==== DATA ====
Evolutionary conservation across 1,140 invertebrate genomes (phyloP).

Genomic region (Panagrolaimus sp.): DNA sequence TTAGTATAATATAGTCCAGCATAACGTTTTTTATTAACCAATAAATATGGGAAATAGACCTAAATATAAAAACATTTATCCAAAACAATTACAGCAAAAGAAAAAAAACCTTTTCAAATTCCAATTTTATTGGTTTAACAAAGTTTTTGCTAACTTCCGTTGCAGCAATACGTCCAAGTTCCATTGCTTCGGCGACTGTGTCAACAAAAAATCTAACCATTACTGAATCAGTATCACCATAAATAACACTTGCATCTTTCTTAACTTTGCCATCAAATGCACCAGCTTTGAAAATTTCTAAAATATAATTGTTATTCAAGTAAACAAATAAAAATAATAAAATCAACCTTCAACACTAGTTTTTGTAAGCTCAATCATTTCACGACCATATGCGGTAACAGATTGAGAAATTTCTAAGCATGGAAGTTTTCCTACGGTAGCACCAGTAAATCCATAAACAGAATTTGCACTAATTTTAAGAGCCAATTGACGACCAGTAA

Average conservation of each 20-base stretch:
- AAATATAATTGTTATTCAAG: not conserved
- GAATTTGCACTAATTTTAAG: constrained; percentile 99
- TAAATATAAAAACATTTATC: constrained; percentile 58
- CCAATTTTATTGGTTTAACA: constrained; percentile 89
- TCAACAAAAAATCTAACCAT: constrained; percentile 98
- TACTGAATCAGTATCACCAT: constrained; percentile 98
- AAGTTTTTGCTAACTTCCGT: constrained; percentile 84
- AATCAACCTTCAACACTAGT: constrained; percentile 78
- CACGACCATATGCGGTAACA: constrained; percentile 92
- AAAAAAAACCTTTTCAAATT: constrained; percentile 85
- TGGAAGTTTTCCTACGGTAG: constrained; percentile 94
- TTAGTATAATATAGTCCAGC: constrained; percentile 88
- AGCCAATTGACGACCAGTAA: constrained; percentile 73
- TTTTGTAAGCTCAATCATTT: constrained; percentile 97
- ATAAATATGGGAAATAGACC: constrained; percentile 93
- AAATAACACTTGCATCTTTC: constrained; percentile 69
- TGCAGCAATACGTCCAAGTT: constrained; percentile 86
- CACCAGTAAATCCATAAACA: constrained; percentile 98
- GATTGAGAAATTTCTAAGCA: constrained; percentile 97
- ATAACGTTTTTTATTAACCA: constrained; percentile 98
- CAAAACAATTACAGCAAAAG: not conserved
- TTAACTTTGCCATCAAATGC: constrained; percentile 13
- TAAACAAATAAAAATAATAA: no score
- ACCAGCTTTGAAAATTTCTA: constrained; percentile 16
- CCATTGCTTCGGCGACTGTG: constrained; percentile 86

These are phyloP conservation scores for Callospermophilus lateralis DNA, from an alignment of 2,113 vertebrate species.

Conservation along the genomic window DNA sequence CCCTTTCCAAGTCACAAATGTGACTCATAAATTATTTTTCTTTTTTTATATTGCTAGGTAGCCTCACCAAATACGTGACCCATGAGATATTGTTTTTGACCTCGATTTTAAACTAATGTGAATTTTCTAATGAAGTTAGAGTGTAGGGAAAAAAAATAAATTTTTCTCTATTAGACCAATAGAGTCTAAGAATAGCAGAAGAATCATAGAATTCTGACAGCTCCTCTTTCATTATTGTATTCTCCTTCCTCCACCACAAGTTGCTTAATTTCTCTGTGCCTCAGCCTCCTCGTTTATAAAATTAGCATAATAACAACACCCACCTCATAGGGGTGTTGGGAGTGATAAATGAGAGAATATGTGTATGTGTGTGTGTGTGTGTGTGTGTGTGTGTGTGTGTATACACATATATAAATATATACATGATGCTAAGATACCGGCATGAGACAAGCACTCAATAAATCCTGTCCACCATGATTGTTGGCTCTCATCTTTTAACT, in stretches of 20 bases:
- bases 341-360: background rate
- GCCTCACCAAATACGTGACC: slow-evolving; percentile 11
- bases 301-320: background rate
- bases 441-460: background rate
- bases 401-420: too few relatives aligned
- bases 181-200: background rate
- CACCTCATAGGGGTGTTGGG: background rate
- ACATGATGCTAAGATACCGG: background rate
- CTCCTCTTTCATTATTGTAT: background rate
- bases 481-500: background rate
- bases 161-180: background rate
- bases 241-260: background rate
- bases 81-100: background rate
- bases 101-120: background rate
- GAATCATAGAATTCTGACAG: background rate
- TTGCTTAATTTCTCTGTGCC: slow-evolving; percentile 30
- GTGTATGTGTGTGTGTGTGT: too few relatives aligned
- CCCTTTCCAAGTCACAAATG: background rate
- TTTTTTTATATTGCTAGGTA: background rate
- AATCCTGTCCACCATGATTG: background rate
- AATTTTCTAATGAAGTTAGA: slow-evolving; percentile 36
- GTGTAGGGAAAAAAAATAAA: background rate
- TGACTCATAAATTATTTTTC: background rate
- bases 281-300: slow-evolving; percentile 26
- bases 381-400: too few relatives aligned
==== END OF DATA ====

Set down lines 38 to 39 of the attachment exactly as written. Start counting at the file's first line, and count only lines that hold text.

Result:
- ACATGATGCTAAGATACCGG: background rate
- CTCCTCTTTCATTATTGTAT: background rate